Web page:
But then there's the third group, who want to cut the same kind of deal with India as they've made with China and the US. That is, let India use Pakistan as a route to Central Asia (and Iran, in this case), and on the back of that get money and an Indian interest in keeping Pakistan stable. The big avenue for this is a proposed gas pipeline running from Iran to India, through Pakistan. From that idea, it's only a short step to getting India a share of what comes off any pipeline between Turkmenistan and Pakistan. When gas is involved, even the arch-enemy can be turned into a friend.
Keeping everybody happy
It's not easy keeping three superpowers in bed together, but Pakistan is navigating through the straits pretty well. The US didn't like the look of China's involvement in Gwadar - they saw it as a listening post and a way for China to project naval power into the Arabian sea. So they leant on Pakistan to push China out of the deal. What did Pakistan do? They raised the price of Chinese involvement, demanding $1.5bn per year from Beijing. So Islamabad turns a conflict into a win: either China coughs up and they're in the money, or they back out and the US takes over Gwadar (which they'd find useful for browbeating Iran and for supplying trops in Iraq)
When Pakistan chooses to defy the superpowers, it can, because every power involved has an interest in propping up the Musharraf government. Most obviously, the US is still relying on their support in the War on Terror. But nobody wants to see a nuclear power in civil war, and both China and (especially) India know that a disintegrating Pakistan is infinitely worse than a stable Pakistan.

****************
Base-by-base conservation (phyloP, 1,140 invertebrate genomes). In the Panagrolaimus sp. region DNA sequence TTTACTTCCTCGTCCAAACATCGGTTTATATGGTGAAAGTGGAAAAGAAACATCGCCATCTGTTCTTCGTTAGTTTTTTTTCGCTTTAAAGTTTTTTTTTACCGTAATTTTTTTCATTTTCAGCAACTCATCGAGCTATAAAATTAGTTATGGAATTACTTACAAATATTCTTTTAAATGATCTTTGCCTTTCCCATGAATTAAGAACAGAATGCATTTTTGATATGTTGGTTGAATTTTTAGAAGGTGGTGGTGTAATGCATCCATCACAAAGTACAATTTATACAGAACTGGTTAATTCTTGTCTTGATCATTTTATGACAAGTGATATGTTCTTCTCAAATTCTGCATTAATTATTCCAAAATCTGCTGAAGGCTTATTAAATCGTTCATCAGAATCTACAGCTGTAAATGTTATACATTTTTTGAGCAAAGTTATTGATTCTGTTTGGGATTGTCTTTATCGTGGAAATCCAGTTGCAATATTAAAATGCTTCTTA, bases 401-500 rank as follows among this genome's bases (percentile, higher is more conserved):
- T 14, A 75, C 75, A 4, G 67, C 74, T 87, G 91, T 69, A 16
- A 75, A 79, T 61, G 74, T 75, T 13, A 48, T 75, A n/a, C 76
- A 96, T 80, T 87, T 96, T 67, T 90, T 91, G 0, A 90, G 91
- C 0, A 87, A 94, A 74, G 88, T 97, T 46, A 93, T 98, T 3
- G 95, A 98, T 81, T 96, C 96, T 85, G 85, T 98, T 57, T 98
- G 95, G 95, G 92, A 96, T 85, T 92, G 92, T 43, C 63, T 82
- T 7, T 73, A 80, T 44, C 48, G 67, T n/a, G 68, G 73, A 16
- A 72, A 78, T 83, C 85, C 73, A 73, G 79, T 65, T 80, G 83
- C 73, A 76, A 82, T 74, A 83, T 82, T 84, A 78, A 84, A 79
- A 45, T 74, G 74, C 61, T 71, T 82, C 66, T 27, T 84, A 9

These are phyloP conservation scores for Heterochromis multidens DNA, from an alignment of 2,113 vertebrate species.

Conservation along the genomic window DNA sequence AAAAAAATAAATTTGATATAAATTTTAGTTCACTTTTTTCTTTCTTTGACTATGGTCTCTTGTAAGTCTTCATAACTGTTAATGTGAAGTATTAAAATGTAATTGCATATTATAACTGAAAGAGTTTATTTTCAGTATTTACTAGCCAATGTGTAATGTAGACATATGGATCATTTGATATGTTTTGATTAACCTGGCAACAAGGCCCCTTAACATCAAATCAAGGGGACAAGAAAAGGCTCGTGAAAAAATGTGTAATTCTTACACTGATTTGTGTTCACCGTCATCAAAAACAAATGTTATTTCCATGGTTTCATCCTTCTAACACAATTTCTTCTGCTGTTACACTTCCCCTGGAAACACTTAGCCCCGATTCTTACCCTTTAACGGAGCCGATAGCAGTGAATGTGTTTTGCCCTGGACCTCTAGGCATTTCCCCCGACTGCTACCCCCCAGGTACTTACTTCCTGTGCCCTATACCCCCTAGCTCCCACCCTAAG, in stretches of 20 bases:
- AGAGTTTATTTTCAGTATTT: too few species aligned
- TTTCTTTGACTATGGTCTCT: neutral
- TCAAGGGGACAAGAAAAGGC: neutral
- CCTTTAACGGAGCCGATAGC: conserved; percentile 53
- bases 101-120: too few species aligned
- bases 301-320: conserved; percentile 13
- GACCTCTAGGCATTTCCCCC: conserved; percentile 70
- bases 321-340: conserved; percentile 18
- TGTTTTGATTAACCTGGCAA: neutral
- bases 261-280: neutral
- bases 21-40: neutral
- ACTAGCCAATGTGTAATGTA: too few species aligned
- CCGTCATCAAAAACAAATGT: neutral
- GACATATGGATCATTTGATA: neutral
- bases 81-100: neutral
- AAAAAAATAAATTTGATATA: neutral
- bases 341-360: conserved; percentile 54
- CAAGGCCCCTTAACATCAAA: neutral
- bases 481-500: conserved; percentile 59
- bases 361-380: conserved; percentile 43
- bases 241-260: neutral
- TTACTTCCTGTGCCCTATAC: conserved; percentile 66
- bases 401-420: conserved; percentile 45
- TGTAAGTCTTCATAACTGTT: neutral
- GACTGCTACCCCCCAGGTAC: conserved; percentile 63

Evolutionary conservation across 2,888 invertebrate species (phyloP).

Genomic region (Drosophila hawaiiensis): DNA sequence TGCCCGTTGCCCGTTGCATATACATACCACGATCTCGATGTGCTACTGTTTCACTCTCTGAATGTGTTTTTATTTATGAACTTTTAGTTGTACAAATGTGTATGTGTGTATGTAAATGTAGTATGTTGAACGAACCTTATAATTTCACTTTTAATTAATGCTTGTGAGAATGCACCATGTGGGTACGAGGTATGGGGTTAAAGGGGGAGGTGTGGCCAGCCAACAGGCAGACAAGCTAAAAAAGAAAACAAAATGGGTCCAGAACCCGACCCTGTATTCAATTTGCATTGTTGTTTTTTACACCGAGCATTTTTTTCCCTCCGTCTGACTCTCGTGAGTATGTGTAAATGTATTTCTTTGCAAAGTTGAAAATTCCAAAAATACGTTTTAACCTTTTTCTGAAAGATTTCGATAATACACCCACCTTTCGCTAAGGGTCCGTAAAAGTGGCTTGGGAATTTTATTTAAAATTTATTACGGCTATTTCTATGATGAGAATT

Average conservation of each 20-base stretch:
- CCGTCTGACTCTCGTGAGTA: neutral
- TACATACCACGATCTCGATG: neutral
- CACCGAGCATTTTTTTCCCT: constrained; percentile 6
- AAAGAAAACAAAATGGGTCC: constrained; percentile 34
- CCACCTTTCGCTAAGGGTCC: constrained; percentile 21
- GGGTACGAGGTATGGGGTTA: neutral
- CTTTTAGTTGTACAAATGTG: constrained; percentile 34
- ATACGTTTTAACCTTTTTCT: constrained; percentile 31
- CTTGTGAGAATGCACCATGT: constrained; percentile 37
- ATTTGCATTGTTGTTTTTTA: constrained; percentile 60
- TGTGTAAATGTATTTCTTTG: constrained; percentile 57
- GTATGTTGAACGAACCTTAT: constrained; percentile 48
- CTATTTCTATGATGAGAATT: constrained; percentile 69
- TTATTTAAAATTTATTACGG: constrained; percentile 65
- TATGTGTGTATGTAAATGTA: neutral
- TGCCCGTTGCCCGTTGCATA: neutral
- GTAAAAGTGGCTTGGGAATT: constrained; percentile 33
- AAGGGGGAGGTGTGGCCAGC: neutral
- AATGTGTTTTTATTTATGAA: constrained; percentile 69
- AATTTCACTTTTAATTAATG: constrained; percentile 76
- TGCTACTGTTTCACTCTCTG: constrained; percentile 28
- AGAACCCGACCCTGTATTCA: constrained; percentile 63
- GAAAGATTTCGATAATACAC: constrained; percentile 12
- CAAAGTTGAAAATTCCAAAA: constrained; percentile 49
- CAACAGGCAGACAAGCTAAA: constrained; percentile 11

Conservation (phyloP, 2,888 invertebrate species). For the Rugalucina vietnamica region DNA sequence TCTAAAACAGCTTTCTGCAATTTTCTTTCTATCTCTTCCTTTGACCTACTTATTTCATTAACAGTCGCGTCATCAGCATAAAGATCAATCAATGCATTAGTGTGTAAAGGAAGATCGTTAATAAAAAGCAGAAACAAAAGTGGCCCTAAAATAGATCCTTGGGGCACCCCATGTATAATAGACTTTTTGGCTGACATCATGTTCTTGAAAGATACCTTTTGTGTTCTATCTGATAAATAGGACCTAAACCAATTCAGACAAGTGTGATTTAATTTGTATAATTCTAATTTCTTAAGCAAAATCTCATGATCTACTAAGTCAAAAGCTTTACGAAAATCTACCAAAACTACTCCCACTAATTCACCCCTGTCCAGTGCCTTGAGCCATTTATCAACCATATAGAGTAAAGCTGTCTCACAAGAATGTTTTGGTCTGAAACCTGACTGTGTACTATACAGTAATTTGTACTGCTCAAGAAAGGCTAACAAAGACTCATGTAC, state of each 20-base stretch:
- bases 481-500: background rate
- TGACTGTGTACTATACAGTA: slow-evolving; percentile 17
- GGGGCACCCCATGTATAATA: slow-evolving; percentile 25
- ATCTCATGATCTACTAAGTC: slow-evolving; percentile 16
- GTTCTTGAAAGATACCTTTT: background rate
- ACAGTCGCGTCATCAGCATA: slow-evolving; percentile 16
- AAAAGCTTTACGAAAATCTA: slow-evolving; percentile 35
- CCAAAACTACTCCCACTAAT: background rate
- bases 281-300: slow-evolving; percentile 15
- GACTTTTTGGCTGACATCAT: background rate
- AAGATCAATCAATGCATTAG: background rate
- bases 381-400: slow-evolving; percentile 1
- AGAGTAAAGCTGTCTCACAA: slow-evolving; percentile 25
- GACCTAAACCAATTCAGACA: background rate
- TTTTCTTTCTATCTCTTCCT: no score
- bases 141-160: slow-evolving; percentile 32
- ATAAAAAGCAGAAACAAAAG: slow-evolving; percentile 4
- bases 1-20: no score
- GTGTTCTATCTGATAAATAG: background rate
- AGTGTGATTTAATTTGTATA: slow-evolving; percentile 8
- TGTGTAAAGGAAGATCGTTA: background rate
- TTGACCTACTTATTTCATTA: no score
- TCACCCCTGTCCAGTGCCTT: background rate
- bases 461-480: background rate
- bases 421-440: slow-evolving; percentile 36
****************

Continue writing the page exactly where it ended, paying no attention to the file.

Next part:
Going it alone?
Apart from being everybody's accomplice, is Pakistan getting involved in Central Asia? Well, they've tried a little, but not enough for anybody to care much. According to RAND:
In the early 1990s, many Pakistani firms and the Bank of Pakistan moved into the region expecting rapid liberalization and acceptance of their services. After attempting to conduct business in Turkmenistan and Uzbekistan for several years, many firms re-sorted to looking for an exit strategy.1
Pakistan's government has made a few attempts at promoting business in Central Asia, but it's mostly trivia. In 2003-4, Pakistan's exports to Central Asia and the Caucasus amounted to just 1.2bn rupees - or slightly over US$20m!
There's no much worth mentioning militarily, either: Pakistan's army may be the 7th largest in the world, but it's pointed entirely at India. The ISI (Pakistan's intelligence service) reputedly has agents all over the region, but they don't exactly do a great deal. In the past they were accused of stirring up Islamist movements in Uzbekistan and elsewhere, but that was mostly a by-product of what was happening in Afghanistan - and has stopped since 2001 in any case. It doesn't matter much, because Pakistan is doing far better from helping superpowers than it could do by itself.